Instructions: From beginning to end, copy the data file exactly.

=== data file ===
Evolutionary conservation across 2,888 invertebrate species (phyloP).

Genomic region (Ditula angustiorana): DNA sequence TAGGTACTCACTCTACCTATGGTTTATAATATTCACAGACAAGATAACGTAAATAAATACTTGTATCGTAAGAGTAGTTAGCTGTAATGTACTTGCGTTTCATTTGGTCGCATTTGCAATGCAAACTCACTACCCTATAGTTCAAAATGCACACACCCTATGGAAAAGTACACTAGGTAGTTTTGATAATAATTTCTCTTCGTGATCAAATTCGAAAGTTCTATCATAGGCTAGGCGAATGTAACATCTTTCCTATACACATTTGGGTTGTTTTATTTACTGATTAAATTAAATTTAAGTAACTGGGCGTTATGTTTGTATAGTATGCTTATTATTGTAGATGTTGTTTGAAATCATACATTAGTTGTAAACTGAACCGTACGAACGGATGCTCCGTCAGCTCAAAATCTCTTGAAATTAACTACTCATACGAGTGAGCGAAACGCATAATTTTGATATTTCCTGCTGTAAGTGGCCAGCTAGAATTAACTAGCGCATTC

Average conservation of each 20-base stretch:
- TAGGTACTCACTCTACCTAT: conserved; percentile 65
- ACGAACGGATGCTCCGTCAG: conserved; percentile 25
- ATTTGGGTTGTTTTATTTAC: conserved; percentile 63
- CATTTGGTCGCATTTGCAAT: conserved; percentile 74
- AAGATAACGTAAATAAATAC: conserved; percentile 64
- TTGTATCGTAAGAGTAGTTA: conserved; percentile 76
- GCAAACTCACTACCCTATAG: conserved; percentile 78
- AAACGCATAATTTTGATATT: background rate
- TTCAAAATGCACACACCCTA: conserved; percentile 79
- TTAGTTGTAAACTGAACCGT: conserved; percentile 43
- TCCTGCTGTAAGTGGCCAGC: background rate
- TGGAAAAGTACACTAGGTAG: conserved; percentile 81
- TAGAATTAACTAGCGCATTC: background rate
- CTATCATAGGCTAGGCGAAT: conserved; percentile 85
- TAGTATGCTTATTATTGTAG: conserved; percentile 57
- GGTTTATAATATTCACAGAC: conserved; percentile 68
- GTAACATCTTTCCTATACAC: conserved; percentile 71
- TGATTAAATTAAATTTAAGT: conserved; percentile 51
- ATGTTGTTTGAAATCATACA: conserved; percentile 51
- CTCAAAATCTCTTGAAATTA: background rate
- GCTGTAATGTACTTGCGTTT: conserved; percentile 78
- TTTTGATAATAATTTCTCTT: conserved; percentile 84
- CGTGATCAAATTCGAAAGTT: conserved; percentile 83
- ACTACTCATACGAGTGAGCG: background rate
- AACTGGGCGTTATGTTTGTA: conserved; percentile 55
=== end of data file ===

Evolutionary conservation across 2,888 invertebrate species (phyloP).

Genomic region (Ditula angustiorana): DNA sequence TAGGTACTCACTCTACCTATGGTTTATAATATTCACAGACAAGATAACGTAAATAAATACTTGTATCGTAAGAGTAGTTAGCTGTAATGTACTTGCGTTTCATTTGGTCGCATTTGCAATGCAAACTCACTACCCTATAGTTCAAAATGCACACACCCTATGGAAAAGTACACTAGGTAGTTTTGATAATAATTTCTCTTCGTGATCAAATTCGAAAGTTCTATCATAGGCTAGGCGAATGTAACATCTTTCCTATACACATTTGGGTTGTTTTATTTACTGATTAAATTAAATTTAAGTAACTGGGCGTTATGTTTGTATAGTATGCTTATTATTGTAGATGTTGTTTGAAATCATACATTAGTTGTAAACTGAACCGTACGAACGGATGCTCCGTCAGCTCAAAATCTCTTGAAATTAACTACTCATACGAGTGAGCGAAACGCATAATTTTGATATTTCCTGCTGTAAGTGGCCAGCTAGAATTAACTAGCGCATTC

Average conservation of each 20-base stretch:
- TAGGTACTCACTCTACCTAT: conserved; percentile 65
- ACGAACGGATGCTCCGTCAG: conserved; percentile 25
- ATTTGGGTTGTTTTATTTAC: conserved; percentile 63
- CATTTGGTCGCATTTGCAAT: conserved; percentile 74
- AAGATAACGTAAATAAATAC: conserved; percentile 64
- TTGTATCGTAAGAGTAGTTA: conserved; percentile 76
- GCAAACTCACTACCCTATAG: conserved; percentile 78
- AAACGCATAATTTTGATATT: background rate
- TTCAAAATGCACACACCCTA: conserved; percentile 79
- TTAGTTGTAAACTGAACCGT: conserved; percentile 43
- TCCTGCTGTAAGTGGCCAGC: background rate
- TGGAAAAGTACACTAGGTAG: conserved; percentile 81
- TAGAATTAACTAGCGCATTC: background rate
- CTATCATAGGCTAGGCGAAT: conserved; percentile 85
- TAGTATGCTTATTATTGTAG: conserved; percentile 57
- GGTTTATAATATTCACAGAC: conserved; percentile 68
- GTAACATCTTTCCTATACAC: conserved; percentile 71
- TGATTAAATTAAATTTAAGT: conserved; percentile 51
- ATGTTGTTTGAAATCATACA: conserved; percentile 51
- CTCAAAATCTCTTGAAATTA: background rate
- GCTGTAATGTACTTGCGTTT: conserved; percentile 78
- TTTTGATAATAATTTCTCTT: conserved; percentile 84
- CGTGATCAAATTCGAAAGTT: conserved; percentile 83
- ACTACTCATACGAGTGAGCG: background rate
- AACTGGGCGTTATGTTTGTA: conserved; percentile 55